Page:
Summer TV, in recent years, has become a rather fertile ground for top-quality programming on the cable side of the dial.
While the major broadcast networks ceded their schedules to reality shows, schedule cast-offs and repeats during the dog days, channels such as AMC, FX, TNT and USA started rolling out original series, and a significant number of them connected, critically and commercially.
USA runs my personal favorite of these summer series, the Miami-set actioner "Burn Notice," which returned with its third season premiere this past Thursday night, and it picked up exactly where it left off: blacklisted spy Michael Westin (played with a kind of wry determination by Jeffrey Donovan) now knows who put him out in the cold, but those folks (coyly referred to as "Management") still have no intention of bringing him back. Westin's cohorts in his odd and dangerous life remain unchanged, which is good news for him (and us, the home audience); the supporting cast of Gabrielle Anwar (as trigger-happy girlfriend Fiona), Bruce Campbell (as hard-drinking best buddy Sam) and Sharon Gless (as Westin's chain-smoking mother) have all settled back into their roles with ease, and all the actors give nicely balanced characterizations.
Packed with great action sequences, a few neat twists and turns and not a small amount of laughs, "Burn Notice" is one of those shows that the networks used to do very well, and don't seem to do at all anymore. I am glad to see this one back on the schedule. Three and a half stars (out of four).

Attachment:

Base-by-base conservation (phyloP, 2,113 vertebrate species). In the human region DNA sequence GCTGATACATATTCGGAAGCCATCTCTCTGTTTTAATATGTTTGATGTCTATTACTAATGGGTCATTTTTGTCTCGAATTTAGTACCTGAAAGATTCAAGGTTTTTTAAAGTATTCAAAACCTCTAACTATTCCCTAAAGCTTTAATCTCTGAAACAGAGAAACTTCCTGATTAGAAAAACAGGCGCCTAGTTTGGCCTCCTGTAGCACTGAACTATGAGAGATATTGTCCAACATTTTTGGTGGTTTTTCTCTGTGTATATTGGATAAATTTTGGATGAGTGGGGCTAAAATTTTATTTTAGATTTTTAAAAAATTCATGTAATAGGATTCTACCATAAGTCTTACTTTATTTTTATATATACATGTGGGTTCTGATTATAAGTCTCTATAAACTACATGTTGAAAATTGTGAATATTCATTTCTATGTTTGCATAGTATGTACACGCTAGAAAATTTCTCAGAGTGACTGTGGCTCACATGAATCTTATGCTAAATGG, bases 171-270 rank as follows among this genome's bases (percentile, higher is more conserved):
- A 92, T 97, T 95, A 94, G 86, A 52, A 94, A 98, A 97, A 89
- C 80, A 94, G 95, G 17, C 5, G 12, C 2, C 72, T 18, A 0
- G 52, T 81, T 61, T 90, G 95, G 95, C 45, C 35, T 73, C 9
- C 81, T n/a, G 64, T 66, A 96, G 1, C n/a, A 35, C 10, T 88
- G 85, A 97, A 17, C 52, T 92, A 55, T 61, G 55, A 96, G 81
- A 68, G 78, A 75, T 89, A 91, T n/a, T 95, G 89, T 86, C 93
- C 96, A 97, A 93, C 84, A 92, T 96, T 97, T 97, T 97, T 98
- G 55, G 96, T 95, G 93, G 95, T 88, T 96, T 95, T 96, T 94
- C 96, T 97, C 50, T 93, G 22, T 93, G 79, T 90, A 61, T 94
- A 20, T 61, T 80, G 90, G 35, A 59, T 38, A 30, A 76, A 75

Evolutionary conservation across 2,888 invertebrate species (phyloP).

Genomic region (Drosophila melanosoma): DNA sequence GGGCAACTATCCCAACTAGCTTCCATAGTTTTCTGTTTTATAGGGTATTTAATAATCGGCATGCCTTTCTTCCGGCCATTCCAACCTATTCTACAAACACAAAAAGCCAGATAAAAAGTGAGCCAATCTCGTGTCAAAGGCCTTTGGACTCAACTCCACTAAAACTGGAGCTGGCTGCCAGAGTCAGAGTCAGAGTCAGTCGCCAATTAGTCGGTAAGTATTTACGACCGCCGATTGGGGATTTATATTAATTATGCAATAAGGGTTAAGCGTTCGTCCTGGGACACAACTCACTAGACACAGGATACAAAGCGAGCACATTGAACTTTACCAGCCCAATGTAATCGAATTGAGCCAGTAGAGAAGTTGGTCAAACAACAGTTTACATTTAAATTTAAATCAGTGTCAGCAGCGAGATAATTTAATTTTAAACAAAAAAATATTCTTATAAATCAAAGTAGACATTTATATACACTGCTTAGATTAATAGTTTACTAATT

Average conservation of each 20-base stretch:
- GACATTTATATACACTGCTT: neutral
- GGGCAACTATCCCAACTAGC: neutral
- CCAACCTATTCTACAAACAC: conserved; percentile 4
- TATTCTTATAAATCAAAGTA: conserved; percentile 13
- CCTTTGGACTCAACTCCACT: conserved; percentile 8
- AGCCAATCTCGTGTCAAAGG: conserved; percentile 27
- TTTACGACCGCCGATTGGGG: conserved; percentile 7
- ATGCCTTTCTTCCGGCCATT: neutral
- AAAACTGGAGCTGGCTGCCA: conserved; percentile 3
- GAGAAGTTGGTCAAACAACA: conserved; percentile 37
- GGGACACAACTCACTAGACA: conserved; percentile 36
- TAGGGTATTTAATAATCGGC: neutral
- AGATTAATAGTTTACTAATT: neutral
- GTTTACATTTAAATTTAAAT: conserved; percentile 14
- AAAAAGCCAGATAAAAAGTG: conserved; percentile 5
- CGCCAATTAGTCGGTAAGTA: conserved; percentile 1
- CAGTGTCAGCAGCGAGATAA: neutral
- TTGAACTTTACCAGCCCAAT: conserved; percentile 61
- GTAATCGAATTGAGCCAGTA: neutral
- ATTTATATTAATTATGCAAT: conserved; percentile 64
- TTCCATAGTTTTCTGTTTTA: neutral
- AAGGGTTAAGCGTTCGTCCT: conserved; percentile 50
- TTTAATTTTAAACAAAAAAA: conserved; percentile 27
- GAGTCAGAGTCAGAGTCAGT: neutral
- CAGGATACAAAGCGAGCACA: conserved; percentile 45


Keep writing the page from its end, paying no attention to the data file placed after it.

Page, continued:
Following "Burn Notice" on USA this summer is a new doctor drama called "Royal Pains," and while the pilot wasn't a home run, I still liked it quite a bit. Mark Feuerstein (whose track record, network series-wise, isn't exactly world-beating) plays Hank Lawson, a New York doctor who -- after failing to save his hospital's top benefactor -- falls into a job as a "concierge doctor" for the rich and richer in the Hamptons. Hank impresses a mysterious man named Boris (played by an accent-bearing Campbell Scott) by saving a woman's life during a sprawling party, and soon his services are in high demand - whether he likes it or not.
Feuerstein is OK as Hank; he handles the rapid-fire doctorspeak pretty well, but comes off a little too glum and disinterested in most of the non-medical scenes. Co-star Paulo Costanzo, however, as Hank's younger brother-slash-accountant-slash-sidekick, has no such character issues.
Indeed, Costanzo has a real way with a one-liner; he lands the lion's share of the big laughs in the pilot episode, yet manages to avoid making a nuisance of himself.
The pilot itself felt a bit over-written, with maybe one medical crisis too many, along with a couple of pointless visual sequences that could have easily been trimmed (or at least simplified), but ultimately, I enjoyed "Royal Pains," and I'll tune in again. Three stars.